In solving problems of mathematics in the school and those of life in the world we do follow this method in, many cases. There is a tendency in animal as well as in men to find out the solutions of difficult problems by trial and error method but the -whole behaviour of man is not based on this sort of learning.
Skills like walking, talking, running, swimming, cycling, reading and writing can be well explained by this theory. Pupils should remember the motto of ‘practice makes a man perfect,’ ‘work hard’ ‘try, trying again’.
Kohler and Koffka, were the chief exponents of this theory. They stressed on the totality of the process of learning. They took the process of learning as a synthetic activity which brings forth complete solutions of problems.
They referred to the sudden appearance of solutions in many cases. Insight means penetration into the nature of things to find out the solution of a problem without necessary trial and error.
In one of his experiments Kohler shut up his chimpanzee, Sultan by name, in a big cage. Out placed a banana at a considerable distance of the cage. Close the cage there were put two sticks-one of them a long one and the other a bit shorter.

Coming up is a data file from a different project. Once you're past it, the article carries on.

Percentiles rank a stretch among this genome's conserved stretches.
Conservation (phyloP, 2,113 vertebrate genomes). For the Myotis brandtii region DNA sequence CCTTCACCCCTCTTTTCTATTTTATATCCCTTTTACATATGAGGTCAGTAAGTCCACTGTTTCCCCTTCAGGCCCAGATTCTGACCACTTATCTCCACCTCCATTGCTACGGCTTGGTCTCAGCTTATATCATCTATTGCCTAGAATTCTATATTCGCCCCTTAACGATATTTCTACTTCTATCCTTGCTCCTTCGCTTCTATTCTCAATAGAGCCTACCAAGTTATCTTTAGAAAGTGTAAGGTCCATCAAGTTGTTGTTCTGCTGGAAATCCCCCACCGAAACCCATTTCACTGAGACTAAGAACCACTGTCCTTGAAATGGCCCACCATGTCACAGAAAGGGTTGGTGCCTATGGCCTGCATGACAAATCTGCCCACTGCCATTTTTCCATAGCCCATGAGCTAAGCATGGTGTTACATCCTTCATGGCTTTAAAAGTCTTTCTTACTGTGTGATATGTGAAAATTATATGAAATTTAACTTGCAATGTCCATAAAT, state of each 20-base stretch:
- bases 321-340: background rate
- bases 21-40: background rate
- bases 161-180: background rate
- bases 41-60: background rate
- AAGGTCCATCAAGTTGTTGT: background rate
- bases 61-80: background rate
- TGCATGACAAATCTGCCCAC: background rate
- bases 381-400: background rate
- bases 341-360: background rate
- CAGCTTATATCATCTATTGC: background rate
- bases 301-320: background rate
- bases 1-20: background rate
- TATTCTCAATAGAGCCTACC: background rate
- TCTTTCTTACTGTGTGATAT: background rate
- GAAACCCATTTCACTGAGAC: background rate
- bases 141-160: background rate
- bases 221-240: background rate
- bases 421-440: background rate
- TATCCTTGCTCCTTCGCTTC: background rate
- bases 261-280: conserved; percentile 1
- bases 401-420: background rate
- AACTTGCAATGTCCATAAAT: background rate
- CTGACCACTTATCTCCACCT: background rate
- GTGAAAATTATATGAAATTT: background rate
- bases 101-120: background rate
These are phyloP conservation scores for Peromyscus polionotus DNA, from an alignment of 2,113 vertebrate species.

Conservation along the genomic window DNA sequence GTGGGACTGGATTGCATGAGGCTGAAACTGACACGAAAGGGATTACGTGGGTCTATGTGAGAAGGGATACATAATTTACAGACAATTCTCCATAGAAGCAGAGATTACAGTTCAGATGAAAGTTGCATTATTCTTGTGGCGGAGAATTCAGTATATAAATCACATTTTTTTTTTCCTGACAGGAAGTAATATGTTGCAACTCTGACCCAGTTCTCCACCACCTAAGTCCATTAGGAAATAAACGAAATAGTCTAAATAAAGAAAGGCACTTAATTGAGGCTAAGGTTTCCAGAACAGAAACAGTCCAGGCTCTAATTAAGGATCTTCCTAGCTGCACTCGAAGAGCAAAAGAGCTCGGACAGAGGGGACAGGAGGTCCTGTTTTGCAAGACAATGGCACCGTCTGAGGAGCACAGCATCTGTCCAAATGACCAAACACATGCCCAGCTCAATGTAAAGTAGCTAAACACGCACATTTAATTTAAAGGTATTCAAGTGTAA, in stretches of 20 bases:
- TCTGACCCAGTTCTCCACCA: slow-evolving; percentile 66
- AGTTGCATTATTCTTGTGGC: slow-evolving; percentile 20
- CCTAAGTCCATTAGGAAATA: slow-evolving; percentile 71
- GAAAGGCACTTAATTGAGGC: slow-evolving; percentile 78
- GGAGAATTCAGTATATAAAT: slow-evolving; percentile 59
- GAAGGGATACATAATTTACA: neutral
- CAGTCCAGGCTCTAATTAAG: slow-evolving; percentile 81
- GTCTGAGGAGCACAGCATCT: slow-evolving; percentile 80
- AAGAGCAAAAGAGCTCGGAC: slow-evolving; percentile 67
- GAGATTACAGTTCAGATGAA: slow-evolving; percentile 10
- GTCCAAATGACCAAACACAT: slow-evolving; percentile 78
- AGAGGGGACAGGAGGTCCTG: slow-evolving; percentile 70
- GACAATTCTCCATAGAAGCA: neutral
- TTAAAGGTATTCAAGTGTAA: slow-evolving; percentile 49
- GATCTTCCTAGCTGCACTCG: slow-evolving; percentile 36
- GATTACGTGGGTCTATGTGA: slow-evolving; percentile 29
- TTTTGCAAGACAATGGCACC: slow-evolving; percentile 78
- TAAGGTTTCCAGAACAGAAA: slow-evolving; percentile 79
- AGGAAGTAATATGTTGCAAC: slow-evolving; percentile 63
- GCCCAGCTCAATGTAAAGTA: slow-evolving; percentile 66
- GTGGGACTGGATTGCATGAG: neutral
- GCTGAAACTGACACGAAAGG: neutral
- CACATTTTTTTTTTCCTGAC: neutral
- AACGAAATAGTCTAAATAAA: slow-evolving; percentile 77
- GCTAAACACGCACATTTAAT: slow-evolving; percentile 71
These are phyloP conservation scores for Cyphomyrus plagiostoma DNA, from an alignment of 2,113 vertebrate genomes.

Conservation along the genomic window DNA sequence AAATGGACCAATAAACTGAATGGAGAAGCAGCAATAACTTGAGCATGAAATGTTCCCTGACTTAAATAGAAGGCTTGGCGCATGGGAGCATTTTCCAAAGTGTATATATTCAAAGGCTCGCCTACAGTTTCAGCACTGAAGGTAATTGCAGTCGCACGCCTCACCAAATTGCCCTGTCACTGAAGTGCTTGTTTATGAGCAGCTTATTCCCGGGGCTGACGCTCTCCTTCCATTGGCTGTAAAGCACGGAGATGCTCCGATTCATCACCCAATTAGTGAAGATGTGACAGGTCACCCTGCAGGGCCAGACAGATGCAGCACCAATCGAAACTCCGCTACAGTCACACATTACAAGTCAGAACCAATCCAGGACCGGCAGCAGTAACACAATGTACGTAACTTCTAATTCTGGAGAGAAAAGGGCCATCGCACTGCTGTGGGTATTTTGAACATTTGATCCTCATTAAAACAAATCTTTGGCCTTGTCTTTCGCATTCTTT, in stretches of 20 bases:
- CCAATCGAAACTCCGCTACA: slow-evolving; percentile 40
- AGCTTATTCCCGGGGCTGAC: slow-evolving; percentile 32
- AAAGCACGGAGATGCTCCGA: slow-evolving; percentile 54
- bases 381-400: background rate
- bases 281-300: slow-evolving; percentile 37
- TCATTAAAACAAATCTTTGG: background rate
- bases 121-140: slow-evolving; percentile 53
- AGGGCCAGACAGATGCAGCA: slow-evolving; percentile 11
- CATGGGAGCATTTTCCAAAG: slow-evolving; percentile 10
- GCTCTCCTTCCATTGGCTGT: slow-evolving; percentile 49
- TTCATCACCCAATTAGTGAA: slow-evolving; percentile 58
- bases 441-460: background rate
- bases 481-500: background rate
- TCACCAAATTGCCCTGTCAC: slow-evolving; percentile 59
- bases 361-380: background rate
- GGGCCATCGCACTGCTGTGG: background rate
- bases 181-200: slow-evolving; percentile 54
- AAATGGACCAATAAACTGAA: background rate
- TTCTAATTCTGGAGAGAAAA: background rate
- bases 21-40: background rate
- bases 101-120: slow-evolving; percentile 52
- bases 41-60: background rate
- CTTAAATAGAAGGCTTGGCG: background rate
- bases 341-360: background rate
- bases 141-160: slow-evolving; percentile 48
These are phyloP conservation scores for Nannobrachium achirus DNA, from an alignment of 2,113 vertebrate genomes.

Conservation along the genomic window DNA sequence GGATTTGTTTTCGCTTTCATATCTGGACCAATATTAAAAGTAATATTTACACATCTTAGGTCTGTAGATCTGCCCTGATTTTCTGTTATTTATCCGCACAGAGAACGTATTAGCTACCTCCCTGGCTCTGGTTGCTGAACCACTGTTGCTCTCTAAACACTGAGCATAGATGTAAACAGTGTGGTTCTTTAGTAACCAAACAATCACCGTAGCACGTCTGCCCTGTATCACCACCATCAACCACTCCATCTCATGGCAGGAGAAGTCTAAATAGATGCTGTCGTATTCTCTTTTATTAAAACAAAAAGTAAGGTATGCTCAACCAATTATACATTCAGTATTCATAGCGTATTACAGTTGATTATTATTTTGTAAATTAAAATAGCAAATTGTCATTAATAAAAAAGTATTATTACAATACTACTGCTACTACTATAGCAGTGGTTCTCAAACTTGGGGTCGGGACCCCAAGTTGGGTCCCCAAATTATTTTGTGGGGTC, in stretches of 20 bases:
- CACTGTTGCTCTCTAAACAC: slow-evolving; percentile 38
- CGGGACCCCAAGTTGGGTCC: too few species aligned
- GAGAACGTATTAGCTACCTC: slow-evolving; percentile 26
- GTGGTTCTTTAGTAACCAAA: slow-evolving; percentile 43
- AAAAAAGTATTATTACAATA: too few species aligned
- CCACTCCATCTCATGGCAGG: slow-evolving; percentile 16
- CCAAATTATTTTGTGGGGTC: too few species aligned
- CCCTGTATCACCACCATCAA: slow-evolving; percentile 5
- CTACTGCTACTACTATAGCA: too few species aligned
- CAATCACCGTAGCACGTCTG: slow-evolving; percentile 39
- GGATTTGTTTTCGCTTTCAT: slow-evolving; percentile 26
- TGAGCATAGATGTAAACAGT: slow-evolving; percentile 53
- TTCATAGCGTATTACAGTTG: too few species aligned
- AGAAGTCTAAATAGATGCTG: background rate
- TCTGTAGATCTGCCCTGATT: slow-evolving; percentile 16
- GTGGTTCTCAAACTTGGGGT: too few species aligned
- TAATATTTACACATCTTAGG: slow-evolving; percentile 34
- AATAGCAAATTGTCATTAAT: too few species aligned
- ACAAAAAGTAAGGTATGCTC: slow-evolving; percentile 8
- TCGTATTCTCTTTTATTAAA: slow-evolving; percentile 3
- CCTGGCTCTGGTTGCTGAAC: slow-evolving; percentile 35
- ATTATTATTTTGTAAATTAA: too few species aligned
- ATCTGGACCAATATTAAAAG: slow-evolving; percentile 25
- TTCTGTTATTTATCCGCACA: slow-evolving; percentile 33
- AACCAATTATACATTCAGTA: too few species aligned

The shorter stick could be screwed into the long one. The long stick could not reach the banana but if the other one was screwed into it, the banana could be touched. Sultan tried to get at the banana.
He tried the longer stick but it did not reach the fruit. The other was still smaller. He sat down and began to play with the sticks. But he was still brooding over the matter. Suddenly an idea flashed to him.
He thrust the smaller sticks into the hole of the longer one and thus managed to get at the banana with the help of the combined sticks.
In another experiment the chimpanzee was shut up in a room with unsalable walls. A banana was hanging with the ceiling. The animal was hungry. He jumped at the fruit but it was too high. He left the efforts and sat down.
There was a box lying in the corner of the room. The animal began to play with the box. He then suddenly got up and pushed the box to the centre of the room below the banana, jumped from it and got the fruit.
Kohler says that learning is a question of perception and not mere motion-activity or mere trial and error. He insists that this sort of learning is very useful in difficult and complicated institutions.
In fact, man does not always learn through trial and error. He often learns through insight. Anyhow learning by insight is much superior to learning by trial and error and we should encourage the children in this process.
(a) Learning by insight leads to transfer of training.
(b) It saves time and energy because it is quick, efficient and permanent.
(c) It can be used while teaching lessons because the teacher can proceed from whole to part.
(d) The teacher can arouse the motivation of pupils psychologically in the class-room.